MADISON -- A day after thousands of Wisconsin students walked out of classrooms to call for tougher gun laws, Gov. Scott Walker released a proposal that includes a $100 million grant program for school safety programs but no new gun restrictions.
Walker called on lawmakers to pass the bills during a special session addressing school security. Legislative Republicans praised the plan but did not agree on how to pass it. Democrats criticized the proposal and said it wouldn't be enough to prevent future mass shootings.
"We wanted to add peace of mind for every school district in the state, for every parent, every student, every teacher," Walker said during a news conference in Gillett, about 40 minutes northwest of Green Bay.
The governor's plan would allow school districts to apply for grants to make building security improvements, provide training, or hire armed guards to patrol schools. It creates an Office of School Security within the state Department of Justice to coordinate with schools and law enforcement on safety plans and training.
The plan does not allow school districts to let teachers arm themselves, an idea that Attorney General Brad Schimel has promoted. Nevertheless, Schimel endorsed the proposal.
The plan now goes to lawmakers, though it faces an uncertain future.
Assembly Speaker Robin Vos praised the proposal and said his chamber will take it up next week in a one-day special session. But Senate Majority Leader Scott Fitzgerald said the Senate would pass its own legislation in regular session next week that would "closely align" with Walker's objectives.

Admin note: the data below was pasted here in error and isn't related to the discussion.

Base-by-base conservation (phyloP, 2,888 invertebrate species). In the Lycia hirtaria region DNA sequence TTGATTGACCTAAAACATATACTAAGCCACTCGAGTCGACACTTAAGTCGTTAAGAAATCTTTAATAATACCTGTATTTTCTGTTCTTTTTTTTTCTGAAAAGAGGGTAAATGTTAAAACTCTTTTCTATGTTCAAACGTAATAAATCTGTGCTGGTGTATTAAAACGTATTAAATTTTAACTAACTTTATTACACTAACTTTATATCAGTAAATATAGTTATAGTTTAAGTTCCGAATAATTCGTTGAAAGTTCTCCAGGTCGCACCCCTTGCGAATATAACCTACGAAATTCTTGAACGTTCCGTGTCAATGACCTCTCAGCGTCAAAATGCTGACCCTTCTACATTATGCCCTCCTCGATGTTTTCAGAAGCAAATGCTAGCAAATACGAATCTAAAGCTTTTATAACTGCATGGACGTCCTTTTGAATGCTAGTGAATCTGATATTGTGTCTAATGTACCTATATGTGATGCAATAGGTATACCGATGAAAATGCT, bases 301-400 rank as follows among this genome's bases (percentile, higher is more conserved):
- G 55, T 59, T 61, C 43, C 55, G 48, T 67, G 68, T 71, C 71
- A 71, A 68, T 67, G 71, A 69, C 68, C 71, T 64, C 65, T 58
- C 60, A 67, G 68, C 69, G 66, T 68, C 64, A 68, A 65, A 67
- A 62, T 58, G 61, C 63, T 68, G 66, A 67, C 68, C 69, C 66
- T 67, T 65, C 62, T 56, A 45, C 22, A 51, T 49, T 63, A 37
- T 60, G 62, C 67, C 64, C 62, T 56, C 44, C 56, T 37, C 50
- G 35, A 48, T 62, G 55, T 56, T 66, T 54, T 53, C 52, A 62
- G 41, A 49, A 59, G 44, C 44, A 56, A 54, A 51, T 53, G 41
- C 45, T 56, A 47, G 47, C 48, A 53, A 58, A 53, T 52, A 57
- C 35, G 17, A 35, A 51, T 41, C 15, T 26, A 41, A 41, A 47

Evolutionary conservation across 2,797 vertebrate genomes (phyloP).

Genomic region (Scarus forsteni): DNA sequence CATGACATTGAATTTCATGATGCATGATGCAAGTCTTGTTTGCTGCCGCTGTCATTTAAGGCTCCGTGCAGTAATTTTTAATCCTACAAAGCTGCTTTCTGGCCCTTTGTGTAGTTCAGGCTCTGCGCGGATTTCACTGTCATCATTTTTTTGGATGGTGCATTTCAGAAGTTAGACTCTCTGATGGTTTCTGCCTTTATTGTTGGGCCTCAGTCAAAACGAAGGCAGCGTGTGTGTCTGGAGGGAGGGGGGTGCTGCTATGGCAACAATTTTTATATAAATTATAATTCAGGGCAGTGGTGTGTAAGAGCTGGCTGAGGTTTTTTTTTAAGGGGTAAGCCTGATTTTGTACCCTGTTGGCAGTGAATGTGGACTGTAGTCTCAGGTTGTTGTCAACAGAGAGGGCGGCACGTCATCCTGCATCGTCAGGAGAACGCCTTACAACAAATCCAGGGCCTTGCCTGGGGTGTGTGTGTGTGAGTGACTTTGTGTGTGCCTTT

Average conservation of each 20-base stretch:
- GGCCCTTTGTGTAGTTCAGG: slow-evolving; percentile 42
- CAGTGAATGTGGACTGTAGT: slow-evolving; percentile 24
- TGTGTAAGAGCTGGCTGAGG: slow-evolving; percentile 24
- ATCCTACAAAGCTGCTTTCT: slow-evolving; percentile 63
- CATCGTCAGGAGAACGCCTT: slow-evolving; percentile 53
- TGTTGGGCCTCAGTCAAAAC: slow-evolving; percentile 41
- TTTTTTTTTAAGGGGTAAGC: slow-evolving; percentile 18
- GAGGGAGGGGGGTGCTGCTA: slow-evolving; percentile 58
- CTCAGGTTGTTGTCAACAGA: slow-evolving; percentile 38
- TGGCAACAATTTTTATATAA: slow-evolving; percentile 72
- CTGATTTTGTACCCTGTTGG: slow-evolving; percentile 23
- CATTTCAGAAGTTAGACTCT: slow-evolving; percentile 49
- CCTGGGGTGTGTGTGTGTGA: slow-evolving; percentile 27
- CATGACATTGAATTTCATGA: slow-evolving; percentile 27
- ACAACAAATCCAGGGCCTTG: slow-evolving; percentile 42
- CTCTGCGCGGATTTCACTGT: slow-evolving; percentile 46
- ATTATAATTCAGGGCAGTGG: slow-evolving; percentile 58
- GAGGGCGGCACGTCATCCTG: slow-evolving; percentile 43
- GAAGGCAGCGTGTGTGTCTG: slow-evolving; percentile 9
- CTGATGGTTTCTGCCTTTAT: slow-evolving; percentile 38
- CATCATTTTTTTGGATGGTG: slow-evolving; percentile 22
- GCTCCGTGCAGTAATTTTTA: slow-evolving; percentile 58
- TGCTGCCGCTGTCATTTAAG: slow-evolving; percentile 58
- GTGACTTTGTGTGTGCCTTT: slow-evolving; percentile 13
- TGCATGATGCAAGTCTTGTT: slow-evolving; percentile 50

The Assembly and Senate have to pass identical bills to get them to the governor's desk and must agree whether to do so in regular session or special session.
The Wisconsin Association of School Boards sounded the alarm about the differences.
"There is some serious politics being played between the two houses," the group wrote on its blog. "School safety and security must not be allowed to become a casualty."
Milwaukee Mayor Tom Barrett, other Milwaukee Democrats and gun control advocates said during a news conference Thursday afternoon at the Milwaukee County Medical Examiner's Office that the proposal should also include universal background checks on gun sales.
"What's going on is you've got politicians who cower to the (National Rifle Association) who are saying, 'What can we put forward that the NRA won't oppose?'" Barrett said.
Marvell Reed, a sophomore at Barack Obama School on Milwaukee's north side, said the February shooting in Parkland, Florida left him worried about incidents at school.
"Milwaukee Public Schools have great security guards and a great security system in our schools, but I believe it can be safer," Reed said at the news conference.
Superintendent Darienne Driver said she appreciated Walker and state Superintendent Tony Evers "for leading a discussion on school safety."
Driver said she supports a proposal put forward by the Council of Great City Schools, a collection of metropolitan school districts. That proposal calls for universal background checks, resources for school safety and mental health, and opposes arming teachers.
"Appropriate funding to make sure our school communities are safe places for children is crucially important," Driver said in an email. "If we don't figure out how to come together and talk about the real issues that are affecting our children in our schools and communities, we don't stand a chance of preventing future tragedies."